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Concerns raised over An Daingean placename ballot
The Irish Times  (Dingle in the News)
Concerns have been raised about the placename ballot under way in An Daingean, Co Kerry.
There are claims locally that the issue has seriously divided the town from its Irish-speaking hinterland, with Minister for Rural Gaeltacht and Community Affairs Éamon Ó Cuív saying he feels he is being "tarred with the caricature of de Valera" over the whole issue.
The postal plebiscite to determine if the 1,222 qualified electorate want to pursue a bilingual name, Dingle Daingean Ui Chúis - an impossibility under current legislation - for the Gaeltacht town, will finish on Thursday next, with the count to take place early the next morning.
However, the ballot is not secret, it has emerged. The name and address of the voter is on the ballot paper and each vote will also have to be witnessed by someone "to whom you are known personally", according to instructions on the ballot paper.
Local GP Dr Finbarr O'Shea has raised the secrecy issue with the county returning officer. He said the whole thing is leading to great upset on the peninsula. The ballot itself was "undemocratic" and it was leading to serious division.
Members of the same family may vote differently but their opinions, even at the count, which will be held in public, will be known.
People from the Yes campaign have also formed street by street committees and have advertised they are to collect the vote, Dr O'Shea said.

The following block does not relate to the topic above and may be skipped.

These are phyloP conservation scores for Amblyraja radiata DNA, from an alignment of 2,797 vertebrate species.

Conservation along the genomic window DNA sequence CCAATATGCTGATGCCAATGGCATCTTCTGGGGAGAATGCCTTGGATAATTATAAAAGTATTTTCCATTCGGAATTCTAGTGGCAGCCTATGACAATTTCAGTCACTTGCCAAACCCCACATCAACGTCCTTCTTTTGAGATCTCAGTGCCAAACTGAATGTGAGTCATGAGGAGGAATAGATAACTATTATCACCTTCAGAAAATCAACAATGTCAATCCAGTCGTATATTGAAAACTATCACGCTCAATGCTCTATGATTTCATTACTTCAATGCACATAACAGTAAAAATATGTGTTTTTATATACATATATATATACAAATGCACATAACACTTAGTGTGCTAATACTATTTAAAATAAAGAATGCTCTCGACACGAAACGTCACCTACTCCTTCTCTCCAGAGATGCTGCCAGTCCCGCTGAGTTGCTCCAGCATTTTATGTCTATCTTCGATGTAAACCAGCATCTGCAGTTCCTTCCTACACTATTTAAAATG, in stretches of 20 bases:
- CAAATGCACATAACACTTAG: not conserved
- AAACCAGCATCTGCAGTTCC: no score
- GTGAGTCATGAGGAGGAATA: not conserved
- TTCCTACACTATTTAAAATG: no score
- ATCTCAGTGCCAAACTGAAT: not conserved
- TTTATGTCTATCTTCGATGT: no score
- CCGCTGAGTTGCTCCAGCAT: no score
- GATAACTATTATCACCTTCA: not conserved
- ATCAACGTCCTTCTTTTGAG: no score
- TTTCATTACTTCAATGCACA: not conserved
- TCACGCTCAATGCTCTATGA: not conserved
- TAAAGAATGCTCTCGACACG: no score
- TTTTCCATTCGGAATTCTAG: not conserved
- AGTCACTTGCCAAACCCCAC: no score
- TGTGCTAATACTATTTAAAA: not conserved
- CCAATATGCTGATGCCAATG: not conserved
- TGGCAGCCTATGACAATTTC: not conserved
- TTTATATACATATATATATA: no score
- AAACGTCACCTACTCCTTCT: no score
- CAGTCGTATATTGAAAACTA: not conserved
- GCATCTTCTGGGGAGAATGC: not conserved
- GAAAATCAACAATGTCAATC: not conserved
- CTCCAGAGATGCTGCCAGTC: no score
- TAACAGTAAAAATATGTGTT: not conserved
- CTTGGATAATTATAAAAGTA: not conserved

There was no reason the university senate postal vote model, where voting papers retain their anonymity, could not have been used, he said. He wished it to be said that he was well-known as a supporter of Fianna Fáil but this was not why he was speaking out.
Division has been created in families and between the townspeople and the people in the west who want to retain the Irish name, Dr O'Shea said.
Returning officer Charlie O'Sullivan said the prescribed regulations dated to the Local Government (Change of Placenames) Regulations 1956. New procedures under the 2001 Act that might allow for a secret ballot had not been enacted.
While the count would be held in public, officials would endeavour to protect "a reasonably possible" the identity of voters at the count.
Meanwhile, the county council has begun removing signs with the word Dingle. County engineer Tom Curran said he had given instructions to council workers to begin removal of dozens of signs last Friday on the instructions of the Comisinéir Teanga, replacing them with An Daingean.
Mr Ó Cuív said yesterday he had been caricatured in the English media by the whole affair and there was a misreading of what was actually involved in the Official Languages Act and in the options available for a name change. An Daingean was the only place out of 1,820 to complain about the introduction of the placenames order, and contrary to being dictatorial, he had calmly explained the options open to the council executive and to representatives at a meeting.
Mr Ó Cuív said he was writing to county manager Martin Riordan to express his concern that the council had persisted with a plebiscite "that the Government cannot act on", given the Attorney General had clearly advised it was invalid
Anne Lucey

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